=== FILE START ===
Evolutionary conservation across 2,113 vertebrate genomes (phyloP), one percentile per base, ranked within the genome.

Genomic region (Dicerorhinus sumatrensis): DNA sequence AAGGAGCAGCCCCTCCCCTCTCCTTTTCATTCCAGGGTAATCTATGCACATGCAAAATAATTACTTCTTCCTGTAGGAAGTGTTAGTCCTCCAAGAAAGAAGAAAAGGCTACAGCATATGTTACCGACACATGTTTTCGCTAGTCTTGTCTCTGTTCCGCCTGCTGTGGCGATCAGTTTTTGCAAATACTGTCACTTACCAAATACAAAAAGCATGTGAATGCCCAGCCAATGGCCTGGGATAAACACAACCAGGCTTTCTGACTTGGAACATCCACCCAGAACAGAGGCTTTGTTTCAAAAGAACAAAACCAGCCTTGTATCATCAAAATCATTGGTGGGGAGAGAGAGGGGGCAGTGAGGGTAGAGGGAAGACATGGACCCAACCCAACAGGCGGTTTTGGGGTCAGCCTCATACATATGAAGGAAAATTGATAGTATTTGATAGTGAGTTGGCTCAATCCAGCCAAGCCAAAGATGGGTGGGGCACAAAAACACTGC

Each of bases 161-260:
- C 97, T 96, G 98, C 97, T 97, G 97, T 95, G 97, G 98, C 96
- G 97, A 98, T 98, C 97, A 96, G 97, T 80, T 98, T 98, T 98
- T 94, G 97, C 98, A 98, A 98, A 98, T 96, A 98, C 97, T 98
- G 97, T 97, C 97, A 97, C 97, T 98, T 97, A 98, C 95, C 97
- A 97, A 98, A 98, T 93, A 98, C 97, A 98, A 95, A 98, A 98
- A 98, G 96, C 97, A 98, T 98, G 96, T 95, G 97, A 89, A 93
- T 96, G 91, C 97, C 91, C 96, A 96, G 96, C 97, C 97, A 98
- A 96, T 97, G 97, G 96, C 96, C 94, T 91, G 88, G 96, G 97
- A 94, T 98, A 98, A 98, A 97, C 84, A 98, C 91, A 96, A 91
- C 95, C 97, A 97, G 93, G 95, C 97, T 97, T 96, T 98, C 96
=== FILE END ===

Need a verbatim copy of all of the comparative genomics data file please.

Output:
Evolutionary conservation across 2,113 vertebrate genomes (phyloP), one percentile per base, ranked within the genome.

Genomic region (Dicerorhinus sumatrensis): DNA sequence AAGGAGCAGCCCCTCCCCTCTCCTTTTCATTCCAGGGTAATCTATGCACATGCAAAATAATTACTTCTTCCTGTAGGAAGTGTTAGTCCTCCAAGAAAGAAGAAAAGGCTACAGCATATGTTACCGACACATGTTTTCGCTAGTCTTGTCTCTGTTCCGCCTGCTGTGGCGATCAGTTTTTGCAAATACTGTCACTTACCAAATACAAAAAGCATGTGAATGCCCAGCCAATGGCCTGGGATAAACACAACCAGGCTTTCTGACTTGGAACATCCACCCAGAACAGAGGCTTTGTTTCAAAAGAACAAAACCAGCCTTGTATCATCAAAATCATTGGTGGGGAGAGAGAGGGGGCAGTGAGGGTAGAGGGAAGACATGGACCCAACCCAACAGGCGGTTTTGGGGTCAGCCTCATACATATGAAGGAAAATTGATAGTATTTGATAGTGAGTTGGCTCAATCCAGCCAAGCCAAAGATGGGTGGGGCACAAAAACACTGC

Each of bases 161-260:
- C 97, T 96, G 98, C 97, T 97, G 97, T 95, G 97, G 98, C 96
- G 97, A 98, T 98, C 97, A 96, G 97, T 80, T 98, T 98, T 98
- T 94, G 97, C 98, A 98, A 98, A 98, T 96, A 98, C 97, T 98
- G 97, T 97, C 97, A 97, C 97, T 98, T 97, A 98, C 95, C 97
- A 97, A 98, A 98, T 93, A 98, C 97, A 98, A 95, A 98, A 98
- A 98, G 96, C 97, A 98, T 98, G 96, T 95, G 97, A 89, A 93
- T 96, G 91, C 97, C 91, C 96, A 96, G 96, C 97, C 97, A 98
- A 96, T 97, G 97, G 96, C 96, C 94, T 91, G 88, G 96, G 97
- A 94, T 98, A 98, A 98, A 97, C 84, A 98, C 91, A 96, A 91
- C 95, C 97, A 97, G 93, G 95, C 97, T 97, T 96, T 98, C 96